It is uncertain as to how Indian negotiators will draw the line to tackle an inevitable surge in Chinese imports through RCEP countries
Arjun Raghavendra M
The much-talked about Regional Comprehensive Economic Partnership (RCEP), a multilateral trade agreement between the 10-member ASEAN bloc and its six FTA partners, is entering the final phase of negotiations.
This comes at a time when tough government policy decisions are being driven by the singular pursuit of national interest.
The ASEAN (Association of South-East Asian Nations) is a trading group that comprises Brunei, Cambodia, Indonesia, Laos, Malaysia, Myanmar, the Philippines, Singapore, Thailand and Vietnam. The six FTA partners in question are India, China, Japan, South Korea, Australia and New Zealand.
What does India gain and concede as the high-stake game plays out? Have we factored in various paradigms, including tax avoidance and circumvention of trade goods in a post-RCEP scenario? Where will trade remedies figure in this scheme? Finally, is India ready for RCEP now? We will analyse this in three parts.
RCEP, the negotiations of which began in Cambodia in 2012, covers more than 3 billion world population, with a total GDP of $50-odd trillion, which is roughly 40 percent of the global GDP and covers areas, including trade in goods and services, investment, market access, economic cooperation, intellectual property and e-commerce.
The FTA extends preferential tariffs to contracting countries subject to the ‘rules of origin’ which determines the country of origin that subsequently establishes the economic nationality of goods. In the absence of any specific definition for the ‘country of origin or export’, the rules of origin have become technically complex and a layered challenge for negotiators, leading to varied implementation methodologies across the world. This has spilled over to what economist Jagadish Bhagwati called “spaghetti bowl phenomenon” in his paper on ‘US trade policy: the infatuation with free trade agreements’.
India has already signed FTAs with the ASEAN, Japan and South Korea, and is finalising agreements with Australia and New Zealand (14 of the 15 RCEP nations except China). Seven out of 15 RCEP countries are already part of the other mega regional FTA, Comprehensive and Progressive Agreement for Trans-Pacific Partnership (CPATPP), and could export duty-free RCEP non-party goods to India.
Notwithstanding the excellent intentions of the government, a simple question that deserves to be asked – Is India walking into the Chinese quicksand? Should we be exploring a bilateral with China instead of a circuitous multilateral?
It is uncertain as to how the Indian negotiators will draw the line to tackle sudden and inevitable surge in the import of Chinese goods to India through RCEP (read ASEAN) countries, owing to concessional tariffs (China-ASEAN and ASEAN-India), a scenario that could rattle Indian markets.
India has signed 16 free or preferential trade agreements till date and strangely, no detailed study appears to have been undertaken by the government, specifically highlighting the gains made by the domestic industry or exporters or otherwise. FTA frauds, including gold (Thailand & South Korea), television (ASEAN), just to name a few -- investigated by enforcement agencies -- have not influenced consequent policy evolution.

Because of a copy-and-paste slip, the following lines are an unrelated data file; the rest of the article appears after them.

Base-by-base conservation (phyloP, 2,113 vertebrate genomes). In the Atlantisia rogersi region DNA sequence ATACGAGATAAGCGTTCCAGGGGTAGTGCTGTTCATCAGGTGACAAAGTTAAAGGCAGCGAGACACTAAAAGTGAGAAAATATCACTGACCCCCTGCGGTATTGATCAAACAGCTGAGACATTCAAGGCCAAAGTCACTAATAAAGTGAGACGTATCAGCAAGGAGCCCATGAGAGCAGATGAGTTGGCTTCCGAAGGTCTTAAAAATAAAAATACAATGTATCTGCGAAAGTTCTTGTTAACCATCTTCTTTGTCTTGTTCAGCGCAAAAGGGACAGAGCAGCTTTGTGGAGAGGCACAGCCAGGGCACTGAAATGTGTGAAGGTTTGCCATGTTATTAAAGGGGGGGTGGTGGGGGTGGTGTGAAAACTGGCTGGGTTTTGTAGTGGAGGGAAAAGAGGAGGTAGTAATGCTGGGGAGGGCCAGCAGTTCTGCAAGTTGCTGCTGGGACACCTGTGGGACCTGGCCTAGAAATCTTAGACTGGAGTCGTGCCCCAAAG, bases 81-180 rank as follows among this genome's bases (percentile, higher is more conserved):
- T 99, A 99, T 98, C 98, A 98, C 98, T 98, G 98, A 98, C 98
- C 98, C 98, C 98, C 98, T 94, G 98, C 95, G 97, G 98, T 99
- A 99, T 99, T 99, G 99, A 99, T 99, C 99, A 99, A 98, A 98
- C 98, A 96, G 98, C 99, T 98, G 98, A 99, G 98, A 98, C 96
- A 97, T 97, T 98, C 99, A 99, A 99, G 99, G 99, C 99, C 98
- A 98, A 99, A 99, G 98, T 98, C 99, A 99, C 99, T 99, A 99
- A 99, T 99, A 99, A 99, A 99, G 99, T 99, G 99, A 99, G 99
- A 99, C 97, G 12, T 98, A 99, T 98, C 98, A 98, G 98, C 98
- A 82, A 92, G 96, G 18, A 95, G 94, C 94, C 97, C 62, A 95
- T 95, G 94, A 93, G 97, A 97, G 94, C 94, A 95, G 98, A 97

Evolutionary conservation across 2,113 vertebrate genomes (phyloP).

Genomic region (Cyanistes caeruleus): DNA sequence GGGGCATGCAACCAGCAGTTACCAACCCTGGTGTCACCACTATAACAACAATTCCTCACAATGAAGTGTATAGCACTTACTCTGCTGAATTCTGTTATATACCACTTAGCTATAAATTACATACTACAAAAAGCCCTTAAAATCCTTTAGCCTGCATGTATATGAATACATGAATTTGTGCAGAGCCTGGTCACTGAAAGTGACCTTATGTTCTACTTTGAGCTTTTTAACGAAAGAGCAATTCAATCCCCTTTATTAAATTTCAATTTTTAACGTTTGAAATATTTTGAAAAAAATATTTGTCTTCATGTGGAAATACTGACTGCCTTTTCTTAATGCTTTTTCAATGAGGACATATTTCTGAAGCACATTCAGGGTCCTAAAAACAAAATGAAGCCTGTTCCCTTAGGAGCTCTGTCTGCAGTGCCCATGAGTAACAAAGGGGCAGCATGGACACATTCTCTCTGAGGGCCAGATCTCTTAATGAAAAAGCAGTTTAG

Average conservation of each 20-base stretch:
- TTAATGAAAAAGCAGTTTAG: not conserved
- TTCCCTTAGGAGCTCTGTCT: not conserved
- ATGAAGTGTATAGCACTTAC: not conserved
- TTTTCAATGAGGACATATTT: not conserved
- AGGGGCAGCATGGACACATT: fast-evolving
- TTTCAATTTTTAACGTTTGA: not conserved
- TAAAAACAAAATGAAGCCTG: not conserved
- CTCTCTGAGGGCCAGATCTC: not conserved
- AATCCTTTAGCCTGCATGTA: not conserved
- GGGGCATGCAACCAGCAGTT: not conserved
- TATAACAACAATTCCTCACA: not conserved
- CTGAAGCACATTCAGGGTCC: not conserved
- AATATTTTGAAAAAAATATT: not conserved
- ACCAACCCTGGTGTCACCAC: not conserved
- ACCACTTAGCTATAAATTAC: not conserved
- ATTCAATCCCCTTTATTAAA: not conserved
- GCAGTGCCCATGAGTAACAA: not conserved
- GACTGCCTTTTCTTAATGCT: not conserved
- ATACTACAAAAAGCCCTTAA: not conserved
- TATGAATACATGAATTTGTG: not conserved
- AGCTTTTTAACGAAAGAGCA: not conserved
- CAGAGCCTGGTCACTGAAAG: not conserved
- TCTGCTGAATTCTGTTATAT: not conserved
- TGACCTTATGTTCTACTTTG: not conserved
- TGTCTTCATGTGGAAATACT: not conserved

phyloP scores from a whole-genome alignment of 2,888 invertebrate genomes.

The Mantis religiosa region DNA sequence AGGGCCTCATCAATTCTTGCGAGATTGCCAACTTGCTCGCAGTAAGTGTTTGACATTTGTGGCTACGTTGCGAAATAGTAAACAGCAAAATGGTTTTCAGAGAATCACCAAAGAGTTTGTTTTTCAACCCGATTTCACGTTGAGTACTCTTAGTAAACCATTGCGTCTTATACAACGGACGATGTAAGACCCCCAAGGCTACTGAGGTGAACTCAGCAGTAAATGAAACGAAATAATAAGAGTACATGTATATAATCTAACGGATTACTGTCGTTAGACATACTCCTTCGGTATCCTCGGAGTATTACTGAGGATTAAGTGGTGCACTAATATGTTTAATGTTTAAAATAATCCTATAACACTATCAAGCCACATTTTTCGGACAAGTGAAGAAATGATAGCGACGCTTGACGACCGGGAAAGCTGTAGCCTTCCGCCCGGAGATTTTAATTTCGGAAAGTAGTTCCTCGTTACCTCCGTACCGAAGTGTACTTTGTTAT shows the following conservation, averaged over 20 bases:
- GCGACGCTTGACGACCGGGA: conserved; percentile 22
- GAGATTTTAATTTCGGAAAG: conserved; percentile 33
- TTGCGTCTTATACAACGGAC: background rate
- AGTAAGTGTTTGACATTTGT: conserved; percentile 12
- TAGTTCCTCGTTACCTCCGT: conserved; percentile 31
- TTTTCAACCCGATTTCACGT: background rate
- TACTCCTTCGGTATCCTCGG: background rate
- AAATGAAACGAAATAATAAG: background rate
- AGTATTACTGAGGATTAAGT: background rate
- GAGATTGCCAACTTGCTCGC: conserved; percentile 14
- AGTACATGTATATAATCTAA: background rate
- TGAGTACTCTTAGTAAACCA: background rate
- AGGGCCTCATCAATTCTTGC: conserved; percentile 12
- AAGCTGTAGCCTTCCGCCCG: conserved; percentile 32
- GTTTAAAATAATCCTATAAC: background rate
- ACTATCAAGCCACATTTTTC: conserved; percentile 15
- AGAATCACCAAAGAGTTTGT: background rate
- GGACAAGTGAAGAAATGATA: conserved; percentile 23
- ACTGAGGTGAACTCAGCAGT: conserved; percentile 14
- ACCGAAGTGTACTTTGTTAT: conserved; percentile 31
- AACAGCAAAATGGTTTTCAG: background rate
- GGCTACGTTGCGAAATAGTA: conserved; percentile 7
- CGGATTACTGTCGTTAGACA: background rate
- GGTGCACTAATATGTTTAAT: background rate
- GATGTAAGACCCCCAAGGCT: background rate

It would not be wise for India to enter multiple trade agreements when the sole purpose behind these negotiations – to provide larger and preferential market access to Indian exporters or the domestic industry – is not achieved or more importantly, is not achievable.
With Dussehra and Diwali round the corner, the sales and marketing of everything Chinese – from diyas to firecrackers and from television sets to mobile phones – will peak, making this the ideal time for collective introspection.
Chinese data pegs India’s trade deficit in 2018 at $57.86 billion (compared to $51.72 billion in 2017). India's exports to China, during the same period were at $7.70 billion (a drop of 1.62 percent) while Chinese exports to India reached $29.17 billion (down 6.1 percent).
Indian exports to China continue to decelerate in 2019. Reports indicate that deceleration of Chinese imports into India should be viewed through the prism of increase in imports from Hong Kong. Trade deficit of $3.9 billion in 2017 converted into a trade surplus of $2.7 billion in 2018 for Hong Kong.
This should ring an alarm bell as China appears to be camouflaging imports through Hong Kong and this model would definitely be replicated in the RCEP era. Further, ‘revenue foregone’ because of the consistent increase in imports (including telecom equipment, set-top boxes, mobile phones, electronic and electrical gadgets) from ASEAN countries over the past few years is affecting domestic manufacturing.
The impact through Customs duty concessions available under the India-ASEAN FTA is directly showing up in Prime Minister’s flagship Make in India. At a time when the auto industry is reeling under a crisis, there could be a scenario where the Indian automobile plants move to ASEAN countries to exploit the ASEAN-China FTA juxtaposed with RCEP.
Another area that deserves equal attention is the impact of FTAs on our agriculture sector and agri industry.
Beyond the confines of fetching brownie points for bureaucrats of three powerful ministries – finance, external affairs and commerce – will RCEP serve any substantial Indian national interest?
(This is the first of a three-part series on the evolving dynamics of RCEP.)
(Arjun Raghavendra M previously worked for the Government of India and is an advocate based in Delhi. Views are personal.)